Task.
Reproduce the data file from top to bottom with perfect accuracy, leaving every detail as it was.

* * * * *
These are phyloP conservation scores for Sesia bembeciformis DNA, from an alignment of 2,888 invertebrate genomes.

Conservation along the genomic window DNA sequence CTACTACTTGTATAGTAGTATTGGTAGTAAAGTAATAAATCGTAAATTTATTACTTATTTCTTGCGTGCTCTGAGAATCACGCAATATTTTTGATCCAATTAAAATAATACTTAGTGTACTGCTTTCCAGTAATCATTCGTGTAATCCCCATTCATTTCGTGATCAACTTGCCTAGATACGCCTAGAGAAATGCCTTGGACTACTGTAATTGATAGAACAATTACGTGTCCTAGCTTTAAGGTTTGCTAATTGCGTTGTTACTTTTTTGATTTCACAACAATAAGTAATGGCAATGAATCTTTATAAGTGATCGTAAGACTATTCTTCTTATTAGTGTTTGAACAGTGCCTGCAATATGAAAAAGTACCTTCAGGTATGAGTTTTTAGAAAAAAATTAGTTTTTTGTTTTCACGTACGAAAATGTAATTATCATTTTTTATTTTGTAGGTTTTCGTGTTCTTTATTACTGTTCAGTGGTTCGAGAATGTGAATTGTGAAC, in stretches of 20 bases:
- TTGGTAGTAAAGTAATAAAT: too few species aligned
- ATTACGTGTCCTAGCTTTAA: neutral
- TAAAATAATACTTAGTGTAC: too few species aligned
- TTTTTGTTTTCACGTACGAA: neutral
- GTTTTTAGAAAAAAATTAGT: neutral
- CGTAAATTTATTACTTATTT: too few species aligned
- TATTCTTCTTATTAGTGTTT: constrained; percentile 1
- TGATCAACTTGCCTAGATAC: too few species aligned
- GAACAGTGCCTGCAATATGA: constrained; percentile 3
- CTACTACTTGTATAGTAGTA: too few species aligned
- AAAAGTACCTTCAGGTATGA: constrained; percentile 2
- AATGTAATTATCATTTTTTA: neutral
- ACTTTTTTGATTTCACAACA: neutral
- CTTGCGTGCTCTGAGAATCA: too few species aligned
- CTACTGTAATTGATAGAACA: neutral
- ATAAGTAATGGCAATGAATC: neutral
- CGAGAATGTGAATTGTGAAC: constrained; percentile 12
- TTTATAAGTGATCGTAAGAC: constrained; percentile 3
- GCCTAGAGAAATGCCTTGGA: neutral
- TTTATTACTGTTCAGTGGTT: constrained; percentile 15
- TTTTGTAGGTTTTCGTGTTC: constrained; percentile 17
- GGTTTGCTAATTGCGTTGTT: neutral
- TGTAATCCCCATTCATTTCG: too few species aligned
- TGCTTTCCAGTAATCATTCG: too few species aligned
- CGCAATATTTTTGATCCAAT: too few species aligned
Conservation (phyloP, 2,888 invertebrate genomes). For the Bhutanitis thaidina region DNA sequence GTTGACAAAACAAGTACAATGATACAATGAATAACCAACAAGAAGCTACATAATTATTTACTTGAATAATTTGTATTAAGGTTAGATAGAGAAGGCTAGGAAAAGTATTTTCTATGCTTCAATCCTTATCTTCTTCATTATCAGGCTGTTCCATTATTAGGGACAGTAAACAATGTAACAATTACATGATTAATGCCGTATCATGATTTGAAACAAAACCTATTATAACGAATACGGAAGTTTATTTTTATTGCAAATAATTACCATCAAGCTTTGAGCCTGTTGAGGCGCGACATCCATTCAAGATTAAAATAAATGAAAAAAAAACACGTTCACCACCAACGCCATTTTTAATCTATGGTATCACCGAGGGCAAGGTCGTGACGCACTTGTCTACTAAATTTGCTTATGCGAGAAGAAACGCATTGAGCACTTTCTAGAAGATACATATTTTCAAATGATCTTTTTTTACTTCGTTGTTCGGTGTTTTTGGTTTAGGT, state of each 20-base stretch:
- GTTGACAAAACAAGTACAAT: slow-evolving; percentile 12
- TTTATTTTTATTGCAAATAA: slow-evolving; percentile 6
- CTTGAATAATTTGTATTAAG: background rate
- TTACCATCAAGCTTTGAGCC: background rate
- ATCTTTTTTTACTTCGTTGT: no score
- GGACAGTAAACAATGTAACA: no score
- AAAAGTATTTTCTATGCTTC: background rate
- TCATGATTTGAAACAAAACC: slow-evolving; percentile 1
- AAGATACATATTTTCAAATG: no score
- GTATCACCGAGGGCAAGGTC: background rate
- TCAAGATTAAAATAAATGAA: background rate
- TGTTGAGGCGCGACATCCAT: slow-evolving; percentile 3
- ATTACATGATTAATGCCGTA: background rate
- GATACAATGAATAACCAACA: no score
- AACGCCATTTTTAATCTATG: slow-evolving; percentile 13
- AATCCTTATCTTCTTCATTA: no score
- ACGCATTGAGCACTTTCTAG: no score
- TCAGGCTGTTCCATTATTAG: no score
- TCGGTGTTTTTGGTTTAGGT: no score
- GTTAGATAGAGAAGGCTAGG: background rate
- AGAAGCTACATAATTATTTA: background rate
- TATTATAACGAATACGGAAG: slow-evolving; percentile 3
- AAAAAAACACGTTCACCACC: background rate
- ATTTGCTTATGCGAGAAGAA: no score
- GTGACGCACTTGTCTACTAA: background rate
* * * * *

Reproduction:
These are phyloP conservation scores for Sesia bembeciformis DNA, from an alignment of 2,888 invertebrate genomes.

Conservation along the genomic window DNA sequence CTACTACTTGTATAGTAGTATTGGTAGTAAAGTAATAAATCGTAAATTTATTACTTATTTCTTGCGTGCTCTGAGAATCACGCAATATTTTTGATCCAATTAAAATAATACTTAGTGTACTGCTTTCCAGTAATCATTCGTGTAATCCCCATTCATTTCGTGATCAACTTGCCTAGATACGCCTAGAGAAATGCCTTGGACTACTGTAATTGATAGAACAATTACGTGTCCTAGCTTTAAGGTTTGCTAATTGCGTTGTTACTTTTTTGATTTCACAACAATAAGTAATGGCAATGAATCTTTATAAGTGATCGTAAGACTATTCTTCTTATTAGTGTTTGAACAGTGCCTGCAATATGAAAAAGTACCTTCAGGTATGAGTTTTTAGAAAAAAATTAGTTTTTTGTTTTCACGTACGAAAATGTAATTATCATTTTTTATTTTGTAGGTTTTCGTGTTCTTTATTACTGTTCAGTGGTTCGAGAATGTGAATTGTGAAC, in stretches of 20 bases:
- TTGGTAGTAAAGTAATAAAT: too few species aligned
- ATTACGTGTCCTAGCTTTAA: neutral
- TAAAATAATACTTAGTGTAC: too few species aligned
- TTTTTGTTTTCACGTACGAA: neutral
- GTTTTTAGAAAAAAATTAGT: neutral
- CGTAAATTTATTACTTATTT: too few species aligned
- TATTCTTCTTATTAGTGTTT: constrained; percentile 1
- TGATCAACTTGCCTAGATAC: too few species aligned
- GAACAGTGCCTGCAATATGA: constrained; percentile 3
- CTACTACTTGTATAGTAGTA: too few species aligned
- AAAAGTACCTTCAGGTATGA: constrained; percentile 2
- AATGTAATTATCATTTTTTA: neutral
- ACTTTTTTGATTTCACAACA: neutral
- CTTGCGTGCTCTGAGAATCA: too few species aligned
- CTACTGTAATTGATAGAACA: neutral
- ATAAGTAATGGCAATGAATC: neutral
- CGAGAATGTGAATTGTGAAC: constrained; percentile 12
- TTTATAAGTGATCGTAAGAC: constrained; percentile 3
- GCCTAGAGAAATGCCTTGGA: neutral
- TTTATTACTGTTCAGTGGTT: constrained; percentile 15
- TTTTGTAGGTTTTCGTGTTC: constrained; percentile 17
- GGTTTGCTAATTGCGTTGTT: neutral
- TGTAATCCCCATTCATTTCG: too few species aligned
- TGCTTTCCAGTAATCATTCG: too few species aligned
- CGCAATATTTTTGATCCAAT: too few species aligned
Conservation (phyloP, 2,888 invertebrate genomes). For the Bhutanitis thaidina region DNA sequence GTTGACAAAACAAGTACAATGATACAATGAATAACCAACAAGAAGCTACATAATTATTTACTTGAATAATTTGTATTAAGGTTAGATAGAGAAGGCTAGGAAAAGTATTTTCTATGCTTCAATCCTTATCTTCTTCATTATCAGGCTGTTCCATTATTAGGGACAGTAAACAATGTAACAATTACATGATTAATGCCGTATCATGATTTGAAACAAAACCTATTATAACGAATACGGAAGTTTATTTTTATTGCAAATAATTACCATCAAGCTTTGAGCCTGTTGAGGCGCGACATCCATTCAAGATTAAAATAAATGAAAAAAAAACACGTTCACCACCAACGCCATTTTTAATCTATGGTATCACCGAGGGCAAGGTCGTGACGCACTTGTCTACTAAATTTGCTTATGCGAGAAGAAACGCATTGAGCACTTTCTAGAAGATACATATTTTCAAATGATCTTTTTTTACTTCGTTGTTCGGTGTTTTTGGTTTAGGT, state of each 20-base stretch:
- GTTGACAAAACAAGTACAAT: slow-evolving; percentile 12
- TTTATTTTTATTGCAAATAA: slow-evolving; percentile 6
- CTTGAATAATTTGTATTAAG: background rate
- TTACCATCAAGCTTTGAGCC: background rate
- ATCTTTTTTTACTTCGTTGT: no score
- GGACAGTAAACAATGTAACA: no score
- AAAAGTATTTTCTATGCTTC: background rate
- TCATGATTTGAAACAAAACC: slow-evolving; percentile 1
- AAGATACATATTTTCAAATG: no score
- GTATCACCGAGGGCAAGGTC: background rate
- TCAAGATTAAAATAAATGAA: background rate
- TGTTGAGGCGCGACATCCAT: slow-evolving; percentile 3
- ATTACATGATTAATGCCGTA: background rate
- GATACAATGAATAACCAACA: no score
- AACGCCATTTTTAATCTATG: slow-evolving; percentile 13
- AATCCTTATCTTCTTCATTA: no score
- ACGCATTGAGCACTTTCTAG: no score
- TCAGGCTGTTCCATTATTAG: no score
- TCGGTGTTTTTGGTTTAGGT: no score
- GTTAGATAGAGAAGGCTAGG: background rate
- AGAAGCTACATAATTATTTA: background rate
- TATTATAACGAATACGGAAG: slow-evolving; percentile 3
- AAAAAAACACGTTCACCACC: background rate
- ATTTGCTTATGCGAGAAGAA: no score
- GTGACGCACTTGTCTACTAA: background rate